A rise in sales at motor vehicle and parts dealers in March helped push overall Canadian retail activity higher for a third consecutive month, Statistics Canada reported Friday.
Retail sales, which are a key contributor to Canadian gross domestic product, rose 0.6 per cent in March to $50.2 billion.
Higher sales in the automotive sector outweighed lower sales at food and beverage stores and gasoline stations, according to Statistics Canada. If sales at motor vehicle and parts dealers were factored out, retail sales were down 0.2 per cent for the month.
The rise wasn’t just because of higher prices either — retail sales in volume terms increased 0.8 per cent for the month.
“With a healthy gain in volumes, today’s report painted a relatively upbeat picture of retail activity in March,” TD economist Rishi Sondhi said in a commentary.
“For the first quarter overall, volumes were down one per cent, pointing to slower consumer spending. However, momentum improved as the quarter progressed which is a positive signal for near-term activity and supports our view that growth improved to an above-trend pace in the second quarter.
Sales were up three per cent in March for motor vehicles and parts dealers, which new car dealers accounting for the majority of the overall gain as they saw sales rise 3.3 per cent in the month.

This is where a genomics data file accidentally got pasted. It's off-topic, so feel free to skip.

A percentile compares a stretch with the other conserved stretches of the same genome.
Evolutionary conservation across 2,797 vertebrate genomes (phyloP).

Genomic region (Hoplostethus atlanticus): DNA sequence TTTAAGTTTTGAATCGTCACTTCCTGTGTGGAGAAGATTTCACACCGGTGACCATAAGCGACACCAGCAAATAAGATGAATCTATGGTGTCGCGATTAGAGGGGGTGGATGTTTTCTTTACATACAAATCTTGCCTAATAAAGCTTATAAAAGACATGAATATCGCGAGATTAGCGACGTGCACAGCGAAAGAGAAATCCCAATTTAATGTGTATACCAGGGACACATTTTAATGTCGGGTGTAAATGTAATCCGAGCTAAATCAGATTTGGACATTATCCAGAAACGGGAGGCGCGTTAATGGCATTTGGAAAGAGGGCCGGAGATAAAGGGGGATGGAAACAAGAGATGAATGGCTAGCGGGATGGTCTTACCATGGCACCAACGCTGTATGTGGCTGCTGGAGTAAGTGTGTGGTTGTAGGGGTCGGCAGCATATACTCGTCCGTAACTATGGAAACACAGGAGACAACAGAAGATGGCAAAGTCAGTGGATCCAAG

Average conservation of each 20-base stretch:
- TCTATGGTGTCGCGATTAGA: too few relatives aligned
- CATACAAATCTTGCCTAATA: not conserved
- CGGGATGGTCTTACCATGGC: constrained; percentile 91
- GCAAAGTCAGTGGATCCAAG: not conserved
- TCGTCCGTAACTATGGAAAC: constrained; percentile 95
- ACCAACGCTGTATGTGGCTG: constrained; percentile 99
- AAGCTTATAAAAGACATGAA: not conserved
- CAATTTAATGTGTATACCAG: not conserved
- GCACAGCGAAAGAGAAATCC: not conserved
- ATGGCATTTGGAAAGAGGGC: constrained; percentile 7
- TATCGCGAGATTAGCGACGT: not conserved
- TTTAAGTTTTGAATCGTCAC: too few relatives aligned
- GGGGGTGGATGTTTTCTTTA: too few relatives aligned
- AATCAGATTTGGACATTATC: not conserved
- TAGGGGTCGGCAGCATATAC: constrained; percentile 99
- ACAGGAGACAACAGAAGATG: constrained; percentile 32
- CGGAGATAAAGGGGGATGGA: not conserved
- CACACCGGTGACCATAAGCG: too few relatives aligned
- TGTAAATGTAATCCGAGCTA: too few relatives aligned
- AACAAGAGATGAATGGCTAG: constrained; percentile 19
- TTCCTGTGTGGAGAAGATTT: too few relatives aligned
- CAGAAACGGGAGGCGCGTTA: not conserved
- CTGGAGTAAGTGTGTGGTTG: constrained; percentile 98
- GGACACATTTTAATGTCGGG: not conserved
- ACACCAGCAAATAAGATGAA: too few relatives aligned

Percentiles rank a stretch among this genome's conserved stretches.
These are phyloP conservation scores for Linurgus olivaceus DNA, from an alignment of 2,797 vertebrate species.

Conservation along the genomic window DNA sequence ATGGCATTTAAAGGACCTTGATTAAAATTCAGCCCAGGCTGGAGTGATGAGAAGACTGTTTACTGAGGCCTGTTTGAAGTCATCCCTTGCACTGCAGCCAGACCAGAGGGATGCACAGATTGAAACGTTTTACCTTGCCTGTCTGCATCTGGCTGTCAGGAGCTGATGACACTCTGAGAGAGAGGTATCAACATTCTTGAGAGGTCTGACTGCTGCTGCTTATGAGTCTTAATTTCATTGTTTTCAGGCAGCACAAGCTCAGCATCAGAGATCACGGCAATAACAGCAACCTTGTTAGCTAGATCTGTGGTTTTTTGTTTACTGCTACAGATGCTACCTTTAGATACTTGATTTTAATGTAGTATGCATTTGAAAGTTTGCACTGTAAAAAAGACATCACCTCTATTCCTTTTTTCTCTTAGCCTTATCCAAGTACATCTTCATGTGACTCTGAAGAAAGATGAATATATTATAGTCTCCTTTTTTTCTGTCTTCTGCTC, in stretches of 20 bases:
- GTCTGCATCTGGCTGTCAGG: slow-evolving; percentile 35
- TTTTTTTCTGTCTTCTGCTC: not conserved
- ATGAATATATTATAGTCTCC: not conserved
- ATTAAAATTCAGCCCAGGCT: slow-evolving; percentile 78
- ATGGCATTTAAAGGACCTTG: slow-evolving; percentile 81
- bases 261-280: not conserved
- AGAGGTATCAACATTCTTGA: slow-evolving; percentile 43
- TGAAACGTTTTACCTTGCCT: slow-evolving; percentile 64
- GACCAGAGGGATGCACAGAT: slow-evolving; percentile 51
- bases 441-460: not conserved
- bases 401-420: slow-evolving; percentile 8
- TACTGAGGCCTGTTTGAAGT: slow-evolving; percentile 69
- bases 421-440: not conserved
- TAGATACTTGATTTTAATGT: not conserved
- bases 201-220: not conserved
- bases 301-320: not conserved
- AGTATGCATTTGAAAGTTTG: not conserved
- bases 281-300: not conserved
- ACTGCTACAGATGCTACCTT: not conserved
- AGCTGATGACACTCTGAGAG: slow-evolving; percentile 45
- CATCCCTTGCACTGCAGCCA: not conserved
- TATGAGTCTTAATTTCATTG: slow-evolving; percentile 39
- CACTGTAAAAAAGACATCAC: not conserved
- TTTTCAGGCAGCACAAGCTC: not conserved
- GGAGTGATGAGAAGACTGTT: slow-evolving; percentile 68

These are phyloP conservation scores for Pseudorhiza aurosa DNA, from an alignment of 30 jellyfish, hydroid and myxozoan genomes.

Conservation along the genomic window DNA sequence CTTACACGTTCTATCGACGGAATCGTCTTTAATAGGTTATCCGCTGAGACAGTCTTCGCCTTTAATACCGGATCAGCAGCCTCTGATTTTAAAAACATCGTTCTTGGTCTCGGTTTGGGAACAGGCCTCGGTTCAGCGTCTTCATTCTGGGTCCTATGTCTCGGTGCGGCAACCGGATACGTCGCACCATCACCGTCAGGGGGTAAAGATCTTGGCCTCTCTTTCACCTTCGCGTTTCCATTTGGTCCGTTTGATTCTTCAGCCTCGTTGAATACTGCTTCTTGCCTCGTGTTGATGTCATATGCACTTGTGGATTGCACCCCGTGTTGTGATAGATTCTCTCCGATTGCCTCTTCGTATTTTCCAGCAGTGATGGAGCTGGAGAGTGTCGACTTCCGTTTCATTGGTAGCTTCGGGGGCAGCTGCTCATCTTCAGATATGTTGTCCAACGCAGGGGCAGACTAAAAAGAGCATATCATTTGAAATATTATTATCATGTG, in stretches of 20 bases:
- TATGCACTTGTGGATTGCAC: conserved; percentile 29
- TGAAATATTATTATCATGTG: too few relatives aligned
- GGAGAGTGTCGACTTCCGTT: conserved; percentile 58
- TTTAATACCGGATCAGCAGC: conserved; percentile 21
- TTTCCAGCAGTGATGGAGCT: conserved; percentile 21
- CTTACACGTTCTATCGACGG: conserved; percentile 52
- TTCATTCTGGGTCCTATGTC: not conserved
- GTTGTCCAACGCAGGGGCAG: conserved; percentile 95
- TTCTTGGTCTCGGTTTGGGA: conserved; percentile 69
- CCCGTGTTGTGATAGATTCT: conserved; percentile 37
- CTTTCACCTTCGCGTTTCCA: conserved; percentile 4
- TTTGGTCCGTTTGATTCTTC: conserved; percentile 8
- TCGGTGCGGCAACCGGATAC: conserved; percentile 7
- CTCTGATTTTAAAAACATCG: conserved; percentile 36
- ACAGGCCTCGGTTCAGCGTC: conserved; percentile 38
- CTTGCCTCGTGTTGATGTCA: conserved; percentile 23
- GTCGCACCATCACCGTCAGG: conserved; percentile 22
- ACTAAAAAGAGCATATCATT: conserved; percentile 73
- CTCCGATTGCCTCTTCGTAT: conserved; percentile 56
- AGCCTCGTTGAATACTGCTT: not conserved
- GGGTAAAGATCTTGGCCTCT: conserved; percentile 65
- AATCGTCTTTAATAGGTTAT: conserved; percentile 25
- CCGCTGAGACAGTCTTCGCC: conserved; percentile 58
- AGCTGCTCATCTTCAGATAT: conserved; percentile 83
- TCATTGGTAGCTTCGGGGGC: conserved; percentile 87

Also seeing gains were sales at clothing and accessories stores, up 2.5 per cent, and general merchandise stores, where sales rose one per cent.
Sales were down by 1.2 per cent for food and beverage stores, and down by 1.9 per cent at gas stations.
July rate hike seen
Sondhi said healthy job markets and solid income gains should keep consumers spending at “a decent clip” this year, despite weaker housing market activity, rising interest rates and higher gasoline prices.
TD said the March retail report leave GDP growth coming in at a 1.8 per cent annualized first quarter increase, which is above the Bank of Canada’s first quarter estimate of 1.3 per cent.
Sondhi said the Bank of Canada is still expected to “maintain a gradual approach to rate normalization in the face of continued domestic and external risks to the outlook, with the next hike anticipated in July.”
BMO senior economist Sal Guatieri also said he sees the Canadian central bank staying on the sidelines until July “biding time to gain insight on the direction of NAFTA talks and the impact of tougher mortgage rules on the housing market.”
In a commentary, Guatieri said BMO sees consumer spending slowing this year from last year’s pace.
“After surging 3.5 per cent in 2017, we look for around 2.5 per cent spending growth this year and a sub-two per cent pace next year, as rising interest rates, slowing credit and employment growth, and a cooler housing market apply a gentle brake, offset somewhat by rising wages,” he said.